Linked by Thom Holwerda on Tue 29th Oct 2013 15:10 UTC
Google

Led by Motorola's Advanced Technology and Projects group, Project Ara is developing a free, open hardware platform for creating highly modular smartphones. We want to do for hardware what the Android platform has done for software: create a vibrant third-party developer ecosystem, lower the barriers to entry, increase the pace of innovation, and substantially compress development timelines.

[...]

The design for Project Ara consists of what we call an endoskeleton (endo) and modules. The endo is the structural frame that holds all the modules in place. A module can be anything, from a new application processor to a new display or keyboard, an extra battery, a pulse oximeter - or something not yet thought of!

This could be the biggest innovation in smartphones since, well, the first smartphones appeared on the market. I am incredibly excited about this.

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RE: Comment by fabrica64
by fabrica64 on Wed 30th Oct 2013 01:25 UTC in reply to "Comment by fabrica64"
fabrica64
Member since:
2013-09-19

Computing will be slates (small, medium and big), wireless network and cloud. Even in servers the trend is "everything on chip / on board". Want to upgrade, then change the blade.

Reply Parent Score: 3

RE[2]: Comment by fabrica64
by ddc_ on Wed 30th Oct 2013 03:58 in reply to "RE: Comment by fabrica64"
ddc_ Member since:
2006-12-05

Frankly, I'm not so sure about this stuff. Most professional uses of computing are related to much more complex input then slates can provide. Typing documents on touch screen? Photoshop on touchscreen? CAD on touchscreen? Just no way.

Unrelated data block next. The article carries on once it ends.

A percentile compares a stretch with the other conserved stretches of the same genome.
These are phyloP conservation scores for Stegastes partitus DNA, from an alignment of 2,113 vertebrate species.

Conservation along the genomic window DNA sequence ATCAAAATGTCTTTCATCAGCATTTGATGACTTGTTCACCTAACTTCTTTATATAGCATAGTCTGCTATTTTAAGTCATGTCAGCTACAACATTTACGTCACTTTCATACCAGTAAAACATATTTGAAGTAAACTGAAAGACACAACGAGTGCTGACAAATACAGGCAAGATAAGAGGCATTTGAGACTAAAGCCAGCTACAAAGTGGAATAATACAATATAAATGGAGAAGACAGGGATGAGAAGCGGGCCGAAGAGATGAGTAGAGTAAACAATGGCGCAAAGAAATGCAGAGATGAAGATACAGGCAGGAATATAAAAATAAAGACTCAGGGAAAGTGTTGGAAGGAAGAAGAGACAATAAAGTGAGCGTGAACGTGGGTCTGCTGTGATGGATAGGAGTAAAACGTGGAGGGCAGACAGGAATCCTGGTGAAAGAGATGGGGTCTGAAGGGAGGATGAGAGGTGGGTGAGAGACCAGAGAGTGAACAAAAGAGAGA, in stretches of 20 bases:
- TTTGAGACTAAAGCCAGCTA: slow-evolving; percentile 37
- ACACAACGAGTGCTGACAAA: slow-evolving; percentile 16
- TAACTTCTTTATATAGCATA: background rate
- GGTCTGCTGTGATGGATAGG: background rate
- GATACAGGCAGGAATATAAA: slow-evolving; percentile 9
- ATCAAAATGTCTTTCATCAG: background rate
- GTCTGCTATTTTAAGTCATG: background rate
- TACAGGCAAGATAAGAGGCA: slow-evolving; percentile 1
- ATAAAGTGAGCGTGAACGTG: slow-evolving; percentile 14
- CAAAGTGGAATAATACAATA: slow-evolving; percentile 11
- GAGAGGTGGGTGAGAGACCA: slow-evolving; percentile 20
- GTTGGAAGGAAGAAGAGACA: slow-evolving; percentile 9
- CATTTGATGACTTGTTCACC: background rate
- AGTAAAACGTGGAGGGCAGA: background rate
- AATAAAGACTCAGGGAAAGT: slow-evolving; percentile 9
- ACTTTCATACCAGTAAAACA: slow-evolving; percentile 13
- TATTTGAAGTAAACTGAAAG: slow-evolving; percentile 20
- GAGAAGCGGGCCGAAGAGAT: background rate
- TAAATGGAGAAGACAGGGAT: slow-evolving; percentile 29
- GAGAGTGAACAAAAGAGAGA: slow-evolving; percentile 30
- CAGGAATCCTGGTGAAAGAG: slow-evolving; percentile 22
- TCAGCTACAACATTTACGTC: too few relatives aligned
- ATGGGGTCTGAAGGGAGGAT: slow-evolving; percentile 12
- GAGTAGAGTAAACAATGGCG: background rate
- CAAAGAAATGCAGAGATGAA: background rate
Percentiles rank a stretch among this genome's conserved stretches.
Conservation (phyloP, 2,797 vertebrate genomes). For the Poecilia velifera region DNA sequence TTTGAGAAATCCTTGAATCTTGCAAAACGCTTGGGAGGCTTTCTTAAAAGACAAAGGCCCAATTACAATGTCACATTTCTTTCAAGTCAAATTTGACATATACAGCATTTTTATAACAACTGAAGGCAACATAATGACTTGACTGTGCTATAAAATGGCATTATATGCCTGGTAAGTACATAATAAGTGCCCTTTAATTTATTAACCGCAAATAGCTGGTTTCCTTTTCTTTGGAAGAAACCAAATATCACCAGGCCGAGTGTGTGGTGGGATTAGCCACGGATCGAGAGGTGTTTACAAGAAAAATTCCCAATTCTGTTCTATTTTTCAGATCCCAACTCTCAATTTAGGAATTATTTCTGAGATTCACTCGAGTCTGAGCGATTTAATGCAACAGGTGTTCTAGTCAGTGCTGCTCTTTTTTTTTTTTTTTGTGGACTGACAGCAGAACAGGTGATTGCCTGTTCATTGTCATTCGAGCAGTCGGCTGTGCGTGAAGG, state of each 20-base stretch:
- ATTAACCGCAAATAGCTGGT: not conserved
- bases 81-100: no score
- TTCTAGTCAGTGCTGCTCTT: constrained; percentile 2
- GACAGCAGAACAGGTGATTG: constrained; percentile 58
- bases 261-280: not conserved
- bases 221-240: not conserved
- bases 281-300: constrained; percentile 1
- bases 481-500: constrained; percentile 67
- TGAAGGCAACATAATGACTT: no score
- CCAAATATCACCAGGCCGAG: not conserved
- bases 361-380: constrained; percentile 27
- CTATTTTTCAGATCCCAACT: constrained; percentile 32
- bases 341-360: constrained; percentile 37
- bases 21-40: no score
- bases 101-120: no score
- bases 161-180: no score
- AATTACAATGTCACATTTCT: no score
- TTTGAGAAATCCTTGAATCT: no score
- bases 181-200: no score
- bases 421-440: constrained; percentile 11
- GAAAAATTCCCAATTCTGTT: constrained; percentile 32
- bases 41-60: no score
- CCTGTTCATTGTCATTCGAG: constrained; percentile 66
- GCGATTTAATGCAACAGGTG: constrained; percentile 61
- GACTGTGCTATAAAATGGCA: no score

See, nothing of the slate is really new. It just got hyped. I owned a PalmOS 5 device, and I'm not exactly sure whether I can't name any single advancement of the current tablets compared to what that device allowed (discarding natural course of technology advancement, of course).

The cloud thing is just again an overblown client-server architecture, this time with a huge single ugly API, which is more of regression than advancement, and more vocal evangelists. Back in the day the concept was killed by increasing processing power of hardware; these days it still increases, and other factors - eg. privacy, long-term availability - are in play. I doubt that cloud computing would survive a major increase in end-users' bandwidth for instance.

Both technologies are hyped, which instigates their adoption rate, but they were already tried more then once, so their dominance really doesn't feel imminent. The only real change is that back in the day these technologies were targeting people who knew their uses, and now they are applied to general consumers.

Reply Parent Score: 3

RE[3]: Comment by fabrica64
by lucas_maximus on Wed 30th Oct 2013 21:09 in reply to "RE[2]: Comment by fabrica64"
lucas_maximus Member since:
2009-08-18

The cloud thing is just again an overblown client-server architecture, this time with a huge single ugly API, which is more of regression than advancement, and more vocal evangelists.


You don't get it then. Cloud itself has nothing to do with client server arch specifically.

* If I wanna scale my database to meet demand, I just select a dropdown on Amazon ECS. I don't need to do anything else.
* If I want redundancy across Amazon data-centres, I just push the instance onto a different data-centre done.
* If I want to send email, I just call the REST API. Job done.

Sorry working with cloud shit (I been mostly Amazon and Azure) has been a pretty awesome as a developer. I can use whatever tech I want, scale it to suit and do it with minimum fuss.

Traditional server infrastructure can't do that.

Not if you are talking about things that are called "cloud services" when they are really websites or web services .... well that is a different thing entirely.

Edited 2013-10-30 21:15 UTC

Reply Parent Score: 3

RE[3]: Comment by fabrica64
by zima on Tue 5th Nov 2013 16:37 in reply to "RE[2]: Comment by fabrica64"
zima Member since:
2005-07-06

Photoshop on touchscreen? CAD on touchscreen? Just no way.

Photoshop or CAD could be awesome on a touchscreen... (a digital form of drafting table)

Reply Parent Score: 2

RE[2]: Comment by fabrica64
by Lennie on Thu 31st Oct 2013 08:16 in reply to "RE: Comment by fabrica64"
Lennie Member since:
2007-09-22

That is what you think, I wouldn't be so sure.

Do you remember the story of the mainframe and the PC ? This could happen again.

A quick back of the envelope calculation tells me that in 15 years a device the size of a smartphone can have the same processing power, memory capability and storage capability as the IBM Watson has now.

Reply Parent Score: 2